In recent years, the LTV has been gradually phased down. There are people calling for the LTV to be limited to 90 or even 80% of the house value (just like in Germany -where you need to bring money to the table in order to get a mortgage and buy a house), but for the time being, it will still be at a neat 100%.
This does mean that you will have to pay the additional costs such as transfer tax, valuation, notary, advice etc. yourself. Better take into account an extra cost of 4-6% of the house value. But overall, you don’t need that much money of your own to buy a house in the Netherlands in 2019.
But good news for you sustainable folks out there! There is an exception for people who also invest in energy-saving facilities when buying a house in the Netherlands. They may borrow up to an LTV of 106%, provided they fully use this additional money for energy-saving measures. We’re talking about investing in wall, floor- or roof-insulation, HR ++ (+) glass or solar panels of course!
#5 Housing in the Randstad in 2019
The Dutch housing market in the Randstad, especially in Amsterdam is still pretty crazy, but it is getting better slowly. For the first time in a long time, the increase in prices in Amsterdam is lower than the national average. This is good news if you’re looking to buy a house in the Netherlands. The fact of the matter is, it’s so high, that it has to slow down or it’s not sustainable. So again, good and bad.
It might look super expensive, but thankfully it is starting to slow down, and some of you just need that house in the Randstad, right?
#6 The VAT is up, but income tax is down (and you don’t pay VAT when you buy a house in the Netherlands)
First the bad news. The low VAT-rate rises from 6% to 9% in 2019. Many basic services and goods, such as groceries, fall under the low VAT rate. And I’m going keep it honest here, some of these things and services that you might want to get when you’re buying a new house in the Netherlands also fall under this low VAT-rate. Think about a crew coming to your house for painting, plastering, wallpapering, insulation and cleaning. This kind of work will be, roughly, three percent more expensive in 2019.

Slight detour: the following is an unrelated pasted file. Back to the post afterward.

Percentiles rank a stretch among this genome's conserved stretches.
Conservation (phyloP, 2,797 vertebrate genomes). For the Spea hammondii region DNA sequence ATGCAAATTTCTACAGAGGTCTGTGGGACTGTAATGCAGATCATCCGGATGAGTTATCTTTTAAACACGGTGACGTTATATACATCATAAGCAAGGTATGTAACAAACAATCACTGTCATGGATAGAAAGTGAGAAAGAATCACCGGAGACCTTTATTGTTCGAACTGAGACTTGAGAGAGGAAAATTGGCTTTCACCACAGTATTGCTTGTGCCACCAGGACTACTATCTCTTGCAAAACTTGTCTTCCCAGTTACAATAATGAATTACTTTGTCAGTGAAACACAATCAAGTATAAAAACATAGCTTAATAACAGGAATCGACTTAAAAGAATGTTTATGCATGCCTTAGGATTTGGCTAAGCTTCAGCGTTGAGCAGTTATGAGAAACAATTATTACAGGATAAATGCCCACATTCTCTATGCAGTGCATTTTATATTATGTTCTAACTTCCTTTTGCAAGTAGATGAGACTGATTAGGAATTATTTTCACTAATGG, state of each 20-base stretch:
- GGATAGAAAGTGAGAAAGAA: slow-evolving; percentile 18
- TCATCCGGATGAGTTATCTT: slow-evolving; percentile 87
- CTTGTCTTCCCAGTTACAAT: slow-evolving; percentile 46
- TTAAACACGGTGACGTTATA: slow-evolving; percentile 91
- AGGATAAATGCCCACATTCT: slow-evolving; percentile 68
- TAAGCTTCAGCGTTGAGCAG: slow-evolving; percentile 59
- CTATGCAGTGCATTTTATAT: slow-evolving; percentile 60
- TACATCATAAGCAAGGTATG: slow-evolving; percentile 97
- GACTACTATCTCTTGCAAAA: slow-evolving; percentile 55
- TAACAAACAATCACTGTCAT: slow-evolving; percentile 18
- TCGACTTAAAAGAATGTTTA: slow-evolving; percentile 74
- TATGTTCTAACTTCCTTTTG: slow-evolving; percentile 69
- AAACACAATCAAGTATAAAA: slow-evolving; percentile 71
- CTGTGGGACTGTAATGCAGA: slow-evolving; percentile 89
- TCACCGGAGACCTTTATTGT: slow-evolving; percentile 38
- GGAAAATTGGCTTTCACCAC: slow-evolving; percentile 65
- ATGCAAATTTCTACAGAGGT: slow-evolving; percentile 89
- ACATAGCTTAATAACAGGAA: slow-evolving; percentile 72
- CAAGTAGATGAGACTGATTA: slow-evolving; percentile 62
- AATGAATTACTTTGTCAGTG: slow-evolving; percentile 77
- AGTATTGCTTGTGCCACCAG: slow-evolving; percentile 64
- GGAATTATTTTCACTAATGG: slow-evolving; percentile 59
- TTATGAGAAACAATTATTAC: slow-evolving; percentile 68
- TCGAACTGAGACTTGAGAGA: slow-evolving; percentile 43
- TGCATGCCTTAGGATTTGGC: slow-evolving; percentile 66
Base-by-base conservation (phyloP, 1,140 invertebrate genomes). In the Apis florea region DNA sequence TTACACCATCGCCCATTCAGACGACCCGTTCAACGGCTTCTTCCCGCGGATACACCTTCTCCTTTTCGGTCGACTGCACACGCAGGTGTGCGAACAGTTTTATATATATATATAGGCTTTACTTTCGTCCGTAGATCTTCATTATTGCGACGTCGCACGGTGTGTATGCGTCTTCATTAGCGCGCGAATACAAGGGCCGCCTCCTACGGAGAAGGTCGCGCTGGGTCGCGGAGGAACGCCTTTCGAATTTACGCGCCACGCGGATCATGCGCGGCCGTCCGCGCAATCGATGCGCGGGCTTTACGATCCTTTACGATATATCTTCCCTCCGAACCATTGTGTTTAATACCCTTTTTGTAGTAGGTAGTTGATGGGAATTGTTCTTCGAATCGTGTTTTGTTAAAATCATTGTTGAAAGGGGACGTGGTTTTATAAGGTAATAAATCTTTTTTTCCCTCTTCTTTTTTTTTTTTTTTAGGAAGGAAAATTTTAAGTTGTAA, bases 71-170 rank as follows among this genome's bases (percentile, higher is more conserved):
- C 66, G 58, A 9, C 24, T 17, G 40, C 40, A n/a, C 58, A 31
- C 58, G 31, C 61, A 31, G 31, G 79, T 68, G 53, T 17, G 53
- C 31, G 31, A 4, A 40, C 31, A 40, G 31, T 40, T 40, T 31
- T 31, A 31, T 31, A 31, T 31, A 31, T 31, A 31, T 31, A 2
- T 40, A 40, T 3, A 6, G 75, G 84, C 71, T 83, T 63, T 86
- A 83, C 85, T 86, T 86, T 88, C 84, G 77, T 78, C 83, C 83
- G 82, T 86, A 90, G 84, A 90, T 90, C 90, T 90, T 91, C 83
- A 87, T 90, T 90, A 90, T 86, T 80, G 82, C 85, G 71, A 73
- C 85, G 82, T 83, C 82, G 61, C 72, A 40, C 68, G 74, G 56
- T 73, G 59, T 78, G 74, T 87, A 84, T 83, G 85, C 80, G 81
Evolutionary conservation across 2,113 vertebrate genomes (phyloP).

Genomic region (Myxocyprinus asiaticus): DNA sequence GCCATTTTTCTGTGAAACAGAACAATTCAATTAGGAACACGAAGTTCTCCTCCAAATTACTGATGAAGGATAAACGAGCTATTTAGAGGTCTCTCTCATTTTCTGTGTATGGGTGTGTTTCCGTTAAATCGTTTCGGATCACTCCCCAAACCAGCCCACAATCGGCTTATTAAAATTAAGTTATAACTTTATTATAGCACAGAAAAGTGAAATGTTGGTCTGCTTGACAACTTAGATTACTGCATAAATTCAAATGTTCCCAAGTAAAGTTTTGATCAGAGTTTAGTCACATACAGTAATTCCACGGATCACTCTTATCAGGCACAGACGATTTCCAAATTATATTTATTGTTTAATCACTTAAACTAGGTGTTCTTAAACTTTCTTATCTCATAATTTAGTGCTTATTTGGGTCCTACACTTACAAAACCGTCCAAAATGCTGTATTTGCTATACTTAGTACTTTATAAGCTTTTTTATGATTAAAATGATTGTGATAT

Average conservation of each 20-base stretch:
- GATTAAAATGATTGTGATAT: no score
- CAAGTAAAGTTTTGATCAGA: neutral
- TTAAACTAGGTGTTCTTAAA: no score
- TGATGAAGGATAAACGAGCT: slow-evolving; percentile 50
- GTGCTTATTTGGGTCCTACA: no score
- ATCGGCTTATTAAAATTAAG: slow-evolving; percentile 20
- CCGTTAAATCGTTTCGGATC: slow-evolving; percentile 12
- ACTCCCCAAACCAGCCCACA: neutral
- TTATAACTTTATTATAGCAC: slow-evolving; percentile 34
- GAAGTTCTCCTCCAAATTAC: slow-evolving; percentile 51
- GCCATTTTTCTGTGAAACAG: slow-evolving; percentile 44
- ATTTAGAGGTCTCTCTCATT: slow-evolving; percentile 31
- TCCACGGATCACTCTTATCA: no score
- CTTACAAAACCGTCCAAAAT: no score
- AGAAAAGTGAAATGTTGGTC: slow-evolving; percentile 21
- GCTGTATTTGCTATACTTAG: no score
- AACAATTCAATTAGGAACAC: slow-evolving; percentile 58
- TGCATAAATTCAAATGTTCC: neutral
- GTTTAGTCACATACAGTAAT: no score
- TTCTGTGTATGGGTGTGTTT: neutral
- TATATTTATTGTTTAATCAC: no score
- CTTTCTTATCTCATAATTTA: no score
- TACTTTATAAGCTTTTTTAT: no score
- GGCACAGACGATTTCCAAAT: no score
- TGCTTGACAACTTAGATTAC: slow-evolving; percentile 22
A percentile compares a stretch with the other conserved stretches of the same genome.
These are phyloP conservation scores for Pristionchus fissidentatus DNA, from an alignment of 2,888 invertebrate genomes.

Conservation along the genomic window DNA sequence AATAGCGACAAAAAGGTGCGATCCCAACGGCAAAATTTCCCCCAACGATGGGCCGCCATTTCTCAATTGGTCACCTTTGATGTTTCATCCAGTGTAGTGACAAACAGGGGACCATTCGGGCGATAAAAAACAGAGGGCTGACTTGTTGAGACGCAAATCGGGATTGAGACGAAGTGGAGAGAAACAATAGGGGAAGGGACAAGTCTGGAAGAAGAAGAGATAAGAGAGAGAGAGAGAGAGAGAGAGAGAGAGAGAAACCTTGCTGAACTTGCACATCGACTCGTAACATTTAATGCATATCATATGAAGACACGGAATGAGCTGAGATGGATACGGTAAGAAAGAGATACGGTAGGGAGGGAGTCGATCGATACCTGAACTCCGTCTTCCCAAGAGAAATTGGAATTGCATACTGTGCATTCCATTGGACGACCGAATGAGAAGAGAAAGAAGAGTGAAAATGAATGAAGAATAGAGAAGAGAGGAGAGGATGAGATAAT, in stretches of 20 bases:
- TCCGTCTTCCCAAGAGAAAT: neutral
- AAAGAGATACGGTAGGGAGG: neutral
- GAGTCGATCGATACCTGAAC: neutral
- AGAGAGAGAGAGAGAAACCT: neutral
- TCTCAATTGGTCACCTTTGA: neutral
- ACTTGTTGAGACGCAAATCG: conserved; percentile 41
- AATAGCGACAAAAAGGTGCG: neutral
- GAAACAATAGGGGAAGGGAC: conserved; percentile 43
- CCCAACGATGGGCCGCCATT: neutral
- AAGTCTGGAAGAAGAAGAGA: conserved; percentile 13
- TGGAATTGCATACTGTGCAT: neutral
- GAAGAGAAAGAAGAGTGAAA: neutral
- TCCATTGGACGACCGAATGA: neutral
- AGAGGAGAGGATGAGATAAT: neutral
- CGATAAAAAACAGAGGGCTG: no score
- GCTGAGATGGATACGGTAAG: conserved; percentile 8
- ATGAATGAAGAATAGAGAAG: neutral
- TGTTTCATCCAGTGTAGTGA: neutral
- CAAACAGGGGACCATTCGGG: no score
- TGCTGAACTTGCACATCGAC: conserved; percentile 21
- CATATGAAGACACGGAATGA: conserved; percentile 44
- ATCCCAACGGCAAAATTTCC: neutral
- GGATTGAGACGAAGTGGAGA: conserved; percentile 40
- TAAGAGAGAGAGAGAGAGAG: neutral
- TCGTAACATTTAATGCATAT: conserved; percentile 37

But there’s good news too, the income tax is going down! Basically, everybody should be getting a tad bit more money in 2019, especially the middle incomes!
These are the new tax brackets:
|Income||2019 NEW||2018 how it was|
|Up to € 20,142||36.55%||36.55%|
|Up to € 68,507||38.10%||40.85%|
|From € 68,507||51.75%||51.95%|
#7 Want to know more about getting a mortgage in the Netherlands in 2019? Talk to MortgageMonster!
Read this article and now thinking “Hey, I’m gonna buy this house in the Netherlands now Dutchreview, but can I really get a Dutch mortage?” Well my friend, we’ve got just the people to talk to about this one.
If you’re serious about obtaining a mortgage in the Netherlands then the good people at MortgageMonster are happy to help you with a personal conversation to explore your possibilities for a mortgage in The Netherlands.
It’s there where you can get a rough idea of how much you can borrow with a Dutch mortgage. MortgageMonster has this excellent tool for calculating your potential mortgage in the Netherlands, 30% ruling taken into consideration and everything.
Pro-tip: use a mortgage intermediary!
I can really recommend using an intermediary for securing a Dutch mortgage. Especially when this is your first time buying a house in the Netherlands. That way you don’t have to deal with the bank together, they get you the best rates and there’s somebody to hold your hand (if you ask them politely). They also know the situation at all banks and lenders, which is good because who wants to be depended on the advice of just one bank?
The first conversation with a mortgage intermediary like MortgageMonster is for free and without any strings attached what-so-ever. It’s always a good idea to do this since an explanatory conversation like this will make things a lot clearer.
In case you do decide to let MortgageMonster help you out with securing your mortgage in the Netherlands then they will go for that tailored approach you need. They can and will help throughout the entire process, thus from purchase to the sealing of the deal at notary and everything in between. It’s a one-stop shopping concept for buying a house. And in case you’re wondering, most Dutchies use an intermediary as well since this stuff is complicated!
MortgageMonster also gets you all the explanation and documents in English, which is really handy since this is all rather complex in English – let alone in Dutch. (Check out the MortgageMonster website and fill out the contact form to set up a meeting!)
Are you thinking of buying a house in the Netherlands in 2019? Have you looked at getting a Dutch mortgage in 2019? Drop us a comment!
Want to read up some more about getting a mortgage in the Netherlands in 2019? You can also find out more about how to rent or buy a house in The Netherlands, How to get a mortgage in The Netherlands, and last but not least how to get a mortgage as a student or a freelancer!